Monday, 11 August 2014

That notorious surgery, one year on

Regular readers may recall how I took a friend to Charing Cross hospital last summer for her gender surgery (because her lousy boyfriend let her down at the last minute - you’ll be pleased to know she’s since dumped him) but how her operation went drastically wrong and she all unravelled and got a dreadful abdominal infection. She’s recovered well from the ordeal and is working full time again but obviously where she has been operated is not quite as it should be so she is now undergoing corrective treatment. I am so sorry for her, partly for what she has suffered and also because she’s one of the girls who is looking for a nice male partner, but may be unable to make love as she’d like. I appreciate that sex isn’t everything, but it’s often important in a relationship nevertheless.

The reason to post this is not to delve into another’s life – my friend remains strictly anonymous – but to say to my fellow trans people, if you feel that surgery is the way forward for you, just be aware of the many, many complications. It’s a serious and major op. I have heard more than once that 97.5% of those who have had surgery are very satisfied, yet I know several transsexuals whose surgery has gone badly wrong in one way or another and, although they may be happy to be ‘complete’, are definitely unhappy with what has happened to them. Either I just happen to know a high number of those for whom it went wrong – a highly unlikely statistical probability – or the sort of information that transitioners are being fed is wrong. I can’t help getting the impression sometimes that this sort of enthusiasm for encouraging people to have surgery may be propaganda put about by the unscrupulous for reasons of their own. Please be very aware and properly informed of what you are letting yourself in for. Good luck to my friend here, and to another friend who has decided, after many years of living full-time as a woman and going to the gender clinic, that she has taken things as far as she wants and surgery will not now be an option for her.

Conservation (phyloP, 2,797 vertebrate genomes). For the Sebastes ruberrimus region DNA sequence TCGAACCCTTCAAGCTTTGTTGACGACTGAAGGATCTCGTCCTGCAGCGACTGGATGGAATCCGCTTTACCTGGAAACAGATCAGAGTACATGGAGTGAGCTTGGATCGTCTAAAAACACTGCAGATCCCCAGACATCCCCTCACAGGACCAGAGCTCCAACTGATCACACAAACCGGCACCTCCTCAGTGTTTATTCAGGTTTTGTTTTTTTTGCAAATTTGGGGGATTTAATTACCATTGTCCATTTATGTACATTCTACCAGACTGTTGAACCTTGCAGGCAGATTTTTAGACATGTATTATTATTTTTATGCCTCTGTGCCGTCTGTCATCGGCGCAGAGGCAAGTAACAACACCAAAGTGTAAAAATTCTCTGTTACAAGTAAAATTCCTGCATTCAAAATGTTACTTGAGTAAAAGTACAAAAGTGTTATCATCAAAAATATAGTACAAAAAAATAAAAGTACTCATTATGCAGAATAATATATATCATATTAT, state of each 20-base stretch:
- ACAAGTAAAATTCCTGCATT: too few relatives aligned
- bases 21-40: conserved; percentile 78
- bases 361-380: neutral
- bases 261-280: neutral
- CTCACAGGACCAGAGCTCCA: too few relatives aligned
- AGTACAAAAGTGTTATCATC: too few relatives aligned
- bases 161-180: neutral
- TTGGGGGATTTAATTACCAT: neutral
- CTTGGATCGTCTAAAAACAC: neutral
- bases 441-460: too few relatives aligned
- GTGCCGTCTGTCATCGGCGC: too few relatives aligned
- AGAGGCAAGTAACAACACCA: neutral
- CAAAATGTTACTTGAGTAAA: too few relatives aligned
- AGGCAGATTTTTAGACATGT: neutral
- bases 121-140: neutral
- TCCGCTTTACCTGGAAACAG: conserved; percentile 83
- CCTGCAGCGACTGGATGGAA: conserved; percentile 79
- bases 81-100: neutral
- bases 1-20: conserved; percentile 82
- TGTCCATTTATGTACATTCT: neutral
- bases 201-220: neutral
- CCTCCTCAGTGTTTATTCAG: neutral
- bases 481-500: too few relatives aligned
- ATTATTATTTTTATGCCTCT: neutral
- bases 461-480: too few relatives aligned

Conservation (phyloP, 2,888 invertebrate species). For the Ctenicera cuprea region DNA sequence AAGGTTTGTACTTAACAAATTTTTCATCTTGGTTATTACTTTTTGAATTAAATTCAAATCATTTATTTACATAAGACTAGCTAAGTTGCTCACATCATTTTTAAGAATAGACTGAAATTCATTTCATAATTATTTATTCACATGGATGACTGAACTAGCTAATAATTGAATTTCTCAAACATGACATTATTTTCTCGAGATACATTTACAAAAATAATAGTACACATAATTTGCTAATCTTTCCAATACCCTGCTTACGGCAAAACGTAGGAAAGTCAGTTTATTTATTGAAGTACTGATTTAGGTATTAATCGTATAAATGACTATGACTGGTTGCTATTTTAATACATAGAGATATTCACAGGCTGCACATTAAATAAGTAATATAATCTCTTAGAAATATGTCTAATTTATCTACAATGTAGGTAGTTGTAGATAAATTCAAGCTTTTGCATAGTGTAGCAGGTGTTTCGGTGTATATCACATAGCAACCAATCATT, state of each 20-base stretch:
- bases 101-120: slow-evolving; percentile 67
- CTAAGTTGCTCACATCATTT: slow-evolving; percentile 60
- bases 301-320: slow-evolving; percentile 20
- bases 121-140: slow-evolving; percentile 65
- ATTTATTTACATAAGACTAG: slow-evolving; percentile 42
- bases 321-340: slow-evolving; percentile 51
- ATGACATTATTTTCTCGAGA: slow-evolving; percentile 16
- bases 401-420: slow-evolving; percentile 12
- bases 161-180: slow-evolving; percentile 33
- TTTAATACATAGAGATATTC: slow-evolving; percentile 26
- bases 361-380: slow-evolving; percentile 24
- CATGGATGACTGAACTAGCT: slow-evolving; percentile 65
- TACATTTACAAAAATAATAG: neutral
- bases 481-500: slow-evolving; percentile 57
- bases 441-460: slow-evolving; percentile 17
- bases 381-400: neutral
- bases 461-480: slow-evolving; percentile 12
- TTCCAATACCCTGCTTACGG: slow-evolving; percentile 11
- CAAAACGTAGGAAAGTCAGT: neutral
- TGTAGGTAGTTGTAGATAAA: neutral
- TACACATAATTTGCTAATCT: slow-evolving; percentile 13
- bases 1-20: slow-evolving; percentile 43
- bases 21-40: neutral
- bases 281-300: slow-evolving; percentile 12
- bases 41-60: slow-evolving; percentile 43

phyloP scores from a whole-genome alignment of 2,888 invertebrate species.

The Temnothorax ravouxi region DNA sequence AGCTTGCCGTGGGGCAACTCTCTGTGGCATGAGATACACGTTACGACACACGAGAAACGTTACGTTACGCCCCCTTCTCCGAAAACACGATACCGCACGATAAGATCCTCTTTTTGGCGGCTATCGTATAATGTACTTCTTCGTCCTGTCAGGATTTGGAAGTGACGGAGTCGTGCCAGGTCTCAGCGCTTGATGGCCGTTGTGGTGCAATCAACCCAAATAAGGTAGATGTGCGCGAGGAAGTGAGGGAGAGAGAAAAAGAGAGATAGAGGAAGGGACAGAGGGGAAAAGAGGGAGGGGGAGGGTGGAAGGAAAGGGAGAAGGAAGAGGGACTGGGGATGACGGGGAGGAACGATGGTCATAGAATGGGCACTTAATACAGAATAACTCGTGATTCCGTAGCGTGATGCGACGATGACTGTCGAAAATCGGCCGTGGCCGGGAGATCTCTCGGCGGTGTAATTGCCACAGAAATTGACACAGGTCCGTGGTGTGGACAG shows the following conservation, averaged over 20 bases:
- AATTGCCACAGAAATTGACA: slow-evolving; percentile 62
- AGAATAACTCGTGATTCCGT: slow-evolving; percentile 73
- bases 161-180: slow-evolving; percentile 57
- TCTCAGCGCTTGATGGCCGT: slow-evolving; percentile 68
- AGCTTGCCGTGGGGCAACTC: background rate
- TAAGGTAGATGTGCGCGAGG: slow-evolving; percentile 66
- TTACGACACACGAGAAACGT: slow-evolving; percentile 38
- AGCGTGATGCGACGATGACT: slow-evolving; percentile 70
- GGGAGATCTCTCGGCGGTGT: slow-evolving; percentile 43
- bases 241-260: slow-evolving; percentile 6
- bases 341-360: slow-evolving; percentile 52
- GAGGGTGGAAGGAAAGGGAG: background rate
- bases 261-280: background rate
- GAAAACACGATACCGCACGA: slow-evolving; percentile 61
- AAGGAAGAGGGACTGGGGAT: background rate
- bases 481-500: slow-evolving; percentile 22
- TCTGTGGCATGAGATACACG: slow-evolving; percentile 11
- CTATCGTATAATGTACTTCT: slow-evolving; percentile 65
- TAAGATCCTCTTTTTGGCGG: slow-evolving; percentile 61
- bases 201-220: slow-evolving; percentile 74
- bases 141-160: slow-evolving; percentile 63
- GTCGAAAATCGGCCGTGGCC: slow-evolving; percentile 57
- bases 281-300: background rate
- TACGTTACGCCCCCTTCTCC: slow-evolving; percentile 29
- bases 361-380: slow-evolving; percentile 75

Sue x


  1. A wise post, if I may say so. Of the few folk I know who've had surgery, all of them said they were scared and worried that they were doing the right thing. One of them - again, no names :-) - reported that her doctor retorted with a smile and: "If you weren't worried, that would suggest something wrong." :-)

    1. Thanks, Lynn. The surgery is a very major operation indeed - I'd liken the care needed and the post-surgical recovery as not entirely dissimilar to those following open heart surgery. I have heard of more than one person who thinks the whole thing will just be a walk in the park. And of one who was dismayed to hear, when handed her first dilator, that she was going to be using it regularly for many years to come. How people have been allowed into the operating theatre when still thinking like that bothers me. Sue x